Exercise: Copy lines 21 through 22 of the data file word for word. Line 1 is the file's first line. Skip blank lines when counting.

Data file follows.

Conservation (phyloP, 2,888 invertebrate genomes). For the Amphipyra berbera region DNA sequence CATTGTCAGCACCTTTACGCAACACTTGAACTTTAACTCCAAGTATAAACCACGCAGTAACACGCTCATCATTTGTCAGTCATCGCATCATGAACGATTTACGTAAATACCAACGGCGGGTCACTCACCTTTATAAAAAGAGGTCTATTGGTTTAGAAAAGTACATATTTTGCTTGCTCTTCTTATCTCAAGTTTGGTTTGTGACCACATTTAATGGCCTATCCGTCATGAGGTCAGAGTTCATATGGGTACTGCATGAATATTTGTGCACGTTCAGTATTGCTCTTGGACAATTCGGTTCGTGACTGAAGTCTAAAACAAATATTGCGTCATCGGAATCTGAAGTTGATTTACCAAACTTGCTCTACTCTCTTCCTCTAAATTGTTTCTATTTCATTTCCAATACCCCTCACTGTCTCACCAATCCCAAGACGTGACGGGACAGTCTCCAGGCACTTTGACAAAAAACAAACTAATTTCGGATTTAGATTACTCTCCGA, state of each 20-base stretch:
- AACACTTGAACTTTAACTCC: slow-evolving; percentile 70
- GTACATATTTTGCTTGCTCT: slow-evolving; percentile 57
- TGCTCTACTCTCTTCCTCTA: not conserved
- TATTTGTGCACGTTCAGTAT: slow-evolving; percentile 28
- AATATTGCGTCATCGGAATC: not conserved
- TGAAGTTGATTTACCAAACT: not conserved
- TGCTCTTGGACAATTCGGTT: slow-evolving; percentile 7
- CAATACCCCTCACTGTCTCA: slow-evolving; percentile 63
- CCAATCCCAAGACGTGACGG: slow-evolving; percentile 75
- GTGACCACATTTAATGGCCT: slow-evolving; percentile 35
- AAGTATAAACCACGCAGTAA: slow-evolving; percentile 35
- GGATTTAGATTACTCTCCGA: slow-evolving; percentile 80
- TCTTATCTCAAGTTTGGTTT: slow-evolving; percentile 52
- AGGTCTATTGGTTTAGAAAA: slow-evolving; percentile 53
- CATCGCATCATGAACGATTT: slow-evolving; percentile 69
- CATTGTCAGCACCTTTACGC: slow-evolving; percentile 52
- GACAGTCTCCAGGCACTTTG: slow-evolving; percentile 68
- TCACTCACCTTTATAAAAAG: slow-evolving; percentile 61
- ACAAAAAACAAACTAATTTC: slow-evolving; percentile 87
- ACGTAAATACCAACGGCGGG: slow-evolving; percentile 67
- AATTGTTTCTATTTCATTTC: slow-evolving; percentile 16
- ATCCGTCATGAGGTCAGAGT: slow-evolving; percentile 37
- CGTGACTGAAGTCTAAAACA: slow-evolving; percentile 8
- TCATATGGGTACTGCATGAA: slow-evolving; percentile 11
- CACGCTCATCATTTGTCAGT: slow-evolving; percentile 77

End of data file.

- ACGTAAATACCAACGGCGGG: slow-evolving; percentile 67
- AATTGTTTCTATTTCATTTC: slow-evolving; percentile 16